An “anti-deficiency law” is a state statute prohibiting lenders from suing borrowers for deficiencies. A deficiency is defined as the difference between what is owed on a mortgage and the price that a house is sold for in a foreclosure.
Deficiencies often occur on mortgages for a borrower’s principal residence. Anti-deficiency laws typically do not provide protection for second or third mortgages, home equity lines of credit, or mortgages secured as vacation or investment properties.
Judicial and Nonjudicial States and Foreclosure
Most states allow a lender to go after a borrower for deficiencies.
Judicial foreclosure states are states where foreclosures go through a court system. In most judicial foreclosure states lenders are able to request repayment of the deficiency as part of the foreclosure lawsuit. Some judicial foreclosure states require a lender to file a separate lawsuit in order to recover the deficiency.
Nonjudicial states are states where foreclosures are not required to go through the court. Most nonjudicial foreclosure states require a lender to sue a borrower for the deficiency.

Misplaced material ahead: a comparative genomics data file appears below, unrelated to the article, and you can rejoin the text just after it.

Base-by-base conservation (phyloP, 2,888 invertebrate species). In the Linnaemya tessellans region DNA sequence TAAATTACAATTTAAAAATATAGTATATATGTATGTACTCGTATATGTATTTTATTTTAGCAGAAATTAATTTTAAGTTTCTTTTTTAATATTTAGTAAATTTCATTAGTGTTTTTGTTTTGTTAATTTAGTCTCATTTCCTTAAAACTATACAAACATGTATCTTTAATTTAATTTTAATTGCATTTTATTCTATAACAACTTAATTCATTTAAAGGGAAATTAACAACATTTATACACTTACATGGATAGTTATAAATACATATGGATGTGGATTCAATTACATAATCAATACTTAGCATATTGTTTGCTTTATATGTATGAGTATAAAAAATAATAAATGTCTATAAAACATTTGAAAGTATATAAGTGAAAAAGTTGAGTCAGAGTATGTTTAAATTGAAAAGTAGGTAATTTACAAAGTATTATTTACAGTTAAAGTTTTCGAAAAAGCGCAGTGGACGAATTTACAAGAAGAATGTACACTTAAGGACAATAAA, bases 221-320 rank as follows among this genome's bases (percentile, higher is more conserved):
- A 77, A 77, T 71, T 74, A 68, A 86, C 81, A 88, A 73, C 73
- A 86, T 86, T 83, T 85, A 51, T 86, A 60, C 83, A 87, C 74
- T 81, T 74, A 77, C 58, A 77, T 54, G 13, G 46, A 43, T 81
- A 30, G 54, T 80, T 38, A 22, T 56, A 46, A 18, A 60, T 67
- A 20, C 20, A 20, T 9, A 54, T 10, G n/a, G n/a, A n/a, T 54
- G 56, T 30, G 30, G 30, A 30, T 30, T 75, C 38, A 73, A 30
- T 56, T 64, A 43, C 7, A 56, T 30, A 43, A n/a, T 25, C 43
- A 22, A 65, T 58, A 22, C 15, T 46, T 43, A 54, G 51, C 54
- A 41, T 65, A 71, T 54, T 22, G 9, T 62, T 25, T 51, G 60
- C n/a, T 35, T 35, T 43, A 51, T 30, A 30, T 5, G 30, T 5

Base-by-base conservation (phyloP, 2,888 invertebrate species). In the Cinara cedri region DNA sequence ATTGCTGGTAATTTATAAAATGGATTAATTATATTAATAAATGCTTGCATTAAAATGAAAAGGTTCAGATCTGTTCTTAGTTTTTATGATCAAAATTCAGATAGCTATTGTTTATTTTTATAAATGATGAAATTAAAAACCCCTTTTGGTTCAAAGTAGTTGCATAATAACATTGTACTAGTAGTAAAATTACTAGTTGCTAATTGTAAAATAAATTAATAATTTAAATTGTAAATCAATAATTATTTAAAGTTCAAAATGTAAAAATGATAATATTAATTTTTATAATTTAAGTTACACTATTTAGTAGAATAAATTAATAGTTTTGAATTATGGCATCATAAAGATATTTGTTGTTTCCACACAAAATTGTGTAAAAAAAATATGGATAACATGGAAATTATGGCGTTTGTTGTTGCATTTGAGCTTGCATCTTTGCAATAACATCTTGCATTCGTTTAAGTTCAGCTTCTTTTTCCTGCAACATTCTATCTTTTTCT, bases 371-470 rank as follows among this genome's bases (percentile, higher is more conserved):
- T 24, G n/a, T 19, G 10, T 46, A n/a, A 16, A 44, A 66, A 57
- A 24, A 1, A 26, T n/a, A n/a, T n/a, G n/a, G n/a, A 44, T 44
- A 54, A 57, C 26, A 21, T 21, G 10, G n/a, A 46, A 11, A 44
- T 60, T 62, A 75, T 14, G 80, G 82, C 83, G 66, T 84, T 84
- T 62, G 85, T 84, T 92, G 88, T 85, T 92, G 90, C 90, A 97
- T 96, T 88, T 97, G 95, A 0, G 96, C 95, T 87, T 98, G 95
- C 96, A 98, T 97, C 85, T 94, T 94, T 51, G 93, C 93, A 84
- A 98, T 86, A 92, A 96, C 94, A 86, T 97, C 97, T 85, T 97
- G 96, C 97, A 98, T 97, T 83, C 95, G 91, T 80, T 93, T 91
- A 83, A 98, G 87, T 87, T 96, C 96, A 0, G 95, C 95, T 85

Many states that allow a lender to seek a deficiency cap the amount that a lender is able to recover. This cap is usually the difference between the outstanding loan amount and the house’s fair market value.
If the amount owed on the mortgage is $450,000, the house is sold in a foreclosure sale for $200,000, and the fair market value of the house is $300,000, in a deficiency lawsuit the lender can recover only $150,000 ($450,000 minus $300,000), even though the deficiency was actually $250,000 ($450,000 minus $200,000).
Can You Be Sued for the Deficiency?
Just because your lender has the right to sue for a deficiency doesn’t mean they will. Lawsuits can be costly, and many borrowers losing their homes to foreclosure have little income or assets for the lender to even go after.